Mobile Suit Gundam Seed
There are quite a few mecha series that have a lot in common with Code Geass but Gundam Seed probably has the most, and it makes sense as it’s from the same production studio, Sunrise. Just like in Code Geass, Gundam Seed follows a young man named Kira Yamato who ends up being forcefully thrown into a conflict he wanted nothing to do with.
Gundam Seed features many of the same plot threads that you find in Code Geass, primarily of which is the relationship between Kira and his childhood friend Athrun Zala. The two end up fighting each other on opposite sides of the war, at first without knowing they’re even doing so, just like Lelouch and Suzaku. The story also weaves in surprises on characters being related, themes of terrorism and elitism, and more in common with Code Geass. Of course, on top of that there’s plenty of mecha action to give you your fill.
Death Note might not feature giant mecha or sci-fi elements, but thematically it probably has the most in common with Code Geass. The central crux of both series revolve around young men who are granted an unbelievable power, and use it to invoke their own sense of justice. In Death Note, Light Yagami is granted the power of a notebook belonging to the Shinigami Ryuk. By writing a name and the reason of death in the notebook, Light can bring anyone in the world’s life to an end. This power certainly has parallels Lelouch’s Geass that lets him control anyone he can make direct eye contact with.
Both Death Note and Code Geass put a huge emphasis on character, and the clashing ideologies of two opposing forces. In the case of Code Geass it’s Lelouch and Suzaku, and in Death Note it’s Light and the brilliant detective L. If you’re into Cod Ceass, Death Note is a thrilling choice that you might really enjoy.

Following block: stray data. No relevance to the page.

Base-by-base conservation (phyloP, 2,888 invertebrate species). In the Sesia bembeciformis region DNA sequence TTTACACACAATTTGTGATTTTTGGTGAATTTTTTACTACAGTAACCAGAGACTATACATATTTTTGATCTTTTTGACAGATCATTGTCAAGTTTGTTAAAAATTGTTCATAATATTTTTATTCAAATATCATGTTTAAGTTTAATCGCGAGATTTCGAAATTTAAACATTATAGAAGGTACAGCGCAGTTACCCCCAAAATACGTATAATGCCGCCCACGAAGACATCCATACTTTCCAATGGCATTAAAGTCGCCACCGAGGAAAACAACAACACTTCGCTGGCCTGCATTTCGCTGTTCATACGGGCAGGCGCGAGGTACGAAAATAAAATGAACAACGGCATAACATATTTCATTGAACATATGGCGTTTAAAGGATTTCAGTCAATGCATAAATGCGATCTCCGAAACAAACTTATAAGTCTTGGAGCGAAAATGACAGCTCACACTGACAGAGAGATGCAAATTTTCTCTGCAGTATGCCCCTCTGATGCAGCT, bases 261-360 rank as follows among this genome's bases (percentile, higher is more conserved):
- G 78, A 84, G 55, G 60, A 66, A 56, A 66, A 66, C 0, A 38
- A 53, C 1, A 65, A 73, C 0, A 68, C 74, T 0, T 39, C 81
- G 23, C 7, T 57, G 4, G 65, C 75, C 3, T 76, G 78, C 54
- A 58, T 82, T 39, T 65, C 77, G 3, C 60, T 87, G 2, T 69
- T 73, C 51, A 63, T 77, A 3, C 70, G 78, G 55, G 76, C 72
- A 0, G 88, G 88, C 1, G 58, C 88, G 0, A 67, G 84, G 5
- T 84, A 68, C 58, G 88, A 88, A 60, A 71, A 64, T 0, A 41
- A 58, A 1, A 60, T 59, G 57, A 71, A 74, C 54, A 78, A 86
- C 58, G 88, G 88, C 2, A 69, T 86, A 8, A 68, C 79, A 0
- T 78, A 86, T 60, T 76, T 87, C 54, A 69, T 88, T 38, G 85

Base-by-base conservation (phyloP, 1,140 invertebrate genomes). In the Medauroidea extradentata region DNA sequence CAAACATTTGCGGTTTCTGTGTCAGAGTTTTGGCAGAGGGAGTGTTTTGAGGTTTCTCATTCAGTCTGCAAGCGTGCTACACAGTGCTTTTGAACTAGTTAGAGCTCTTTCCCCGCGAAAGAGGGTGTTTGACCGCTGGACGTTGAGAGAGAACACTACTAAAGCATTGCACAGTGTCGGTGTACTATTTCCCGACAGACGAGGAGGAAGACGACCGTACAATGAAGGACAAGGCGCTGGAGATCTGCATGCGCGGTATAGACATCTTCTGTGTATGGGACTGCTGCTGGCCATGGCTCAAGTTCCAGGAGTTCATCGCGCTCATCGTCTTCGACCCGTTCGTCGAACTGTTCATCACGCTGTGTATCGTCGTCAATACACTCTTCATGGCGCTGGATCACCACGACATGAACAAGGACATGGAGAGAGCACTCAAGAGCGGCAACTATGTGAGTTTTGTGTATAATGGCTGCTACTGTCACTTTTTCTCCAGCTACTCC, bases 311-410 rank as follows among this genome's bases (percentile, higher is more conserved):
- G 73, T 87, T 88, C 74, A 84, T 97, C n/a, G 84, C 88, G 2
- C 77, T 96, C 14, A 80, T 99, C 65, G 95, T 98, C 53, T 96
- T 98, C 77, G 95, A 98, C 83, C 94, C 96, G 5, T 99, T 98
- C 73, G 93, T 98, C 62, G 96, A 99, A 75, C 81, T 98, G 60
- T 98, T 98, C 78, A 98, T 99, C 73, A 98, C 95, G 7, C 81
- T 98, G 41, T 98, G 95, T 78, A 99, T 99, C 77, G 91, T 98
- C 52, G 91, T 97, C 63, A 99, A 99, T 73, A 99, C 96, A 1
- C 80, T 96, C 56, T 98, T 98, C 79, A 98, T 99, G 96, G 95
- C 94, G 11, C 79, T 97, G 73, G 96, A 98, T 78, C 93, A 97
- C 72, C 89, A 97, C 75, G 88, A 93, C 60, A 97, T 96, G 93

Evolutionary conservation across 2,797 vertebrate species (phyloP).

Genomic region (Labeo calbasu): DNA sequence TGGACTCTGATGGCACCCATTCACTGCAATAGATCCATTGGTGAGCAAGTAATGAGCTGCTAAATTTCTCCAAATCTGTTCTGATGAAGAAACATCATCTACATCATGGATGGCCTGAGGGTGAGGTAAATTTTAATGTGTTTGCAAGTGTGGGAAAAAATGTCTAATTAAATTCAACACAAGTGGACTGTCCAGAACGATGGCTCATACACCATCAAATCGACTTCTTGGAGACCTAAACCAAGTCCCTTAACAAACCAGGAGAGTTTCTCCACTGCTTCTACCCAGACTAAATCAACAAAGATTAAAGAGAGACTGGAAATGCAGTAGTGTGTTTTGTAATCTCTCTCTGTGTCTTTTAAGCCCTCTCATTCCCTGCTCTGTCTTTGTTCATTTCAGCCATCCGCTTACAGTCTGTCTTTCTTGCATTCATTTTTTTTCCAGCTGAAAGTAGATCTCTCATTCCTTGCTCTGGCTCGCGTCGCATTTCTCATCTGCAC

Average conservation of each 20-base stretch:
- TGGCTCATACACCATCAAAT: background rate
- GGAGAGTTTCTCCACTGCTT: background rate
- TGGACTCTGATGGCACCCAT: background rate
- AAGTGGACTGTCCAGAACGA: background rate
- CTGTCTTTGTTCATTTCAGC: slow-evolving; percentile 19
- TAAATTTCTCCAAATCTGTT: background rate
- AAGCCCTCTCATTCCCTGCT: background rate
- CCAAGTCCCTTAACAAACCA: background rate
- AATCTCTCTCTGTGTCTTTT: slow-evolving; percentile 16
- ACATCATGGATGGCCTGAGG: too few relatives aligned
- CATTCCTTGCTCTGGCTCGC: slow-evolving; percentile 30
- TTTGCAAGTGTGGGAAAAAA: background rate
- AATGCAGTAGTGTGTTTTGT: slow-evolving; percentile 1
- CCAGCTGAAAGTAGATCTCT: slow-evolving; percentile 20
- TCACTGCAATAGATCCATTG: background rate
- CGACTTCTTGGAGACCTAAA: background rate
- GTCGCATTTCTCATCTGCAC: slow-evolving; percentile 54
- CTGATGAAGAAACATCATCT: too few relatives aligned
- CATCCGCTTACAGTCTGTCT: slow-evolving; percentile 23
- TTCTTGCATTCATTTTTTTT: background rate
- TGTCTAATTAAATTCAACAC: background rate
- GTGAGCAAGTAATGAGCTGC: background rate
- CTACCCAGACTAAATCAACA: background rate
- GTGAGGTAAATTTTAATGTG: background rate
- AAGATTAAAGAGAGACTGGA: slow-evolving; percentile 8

Mobile Suit Gundam 00
You might be able to guess, but the Gundam franchise in general has much in common with Code Geass. Besides Gundam Seed, however, Gundam 00 is the series that has the most in common with Code Geass. The series takes place far in the future, where three superpowers have struggled for years over three massive solar energy stations that give the world its power. After decades of war a mysterious group named Celestial Being emerges with the sole goal of eradicating all war, through the use of war itself.
The members of Celestial Being make up the main cast of the show, and the four main characters each pilot a powerful Gundam mobile suit. As you might imagine, each of these characters have a past wrecked by the consequences of war, and an ambition to see its end. Gundam 00 is filled with politics, clashing ideologies, religious references, and massive battles. Like many Gundam series, and Code Geass, it’s about the war of ideals as much as it is mobile suits blasting each other apart. Rebellions and terrorism are just a couple of the central themes that Gundam 00 shares with Code Geass.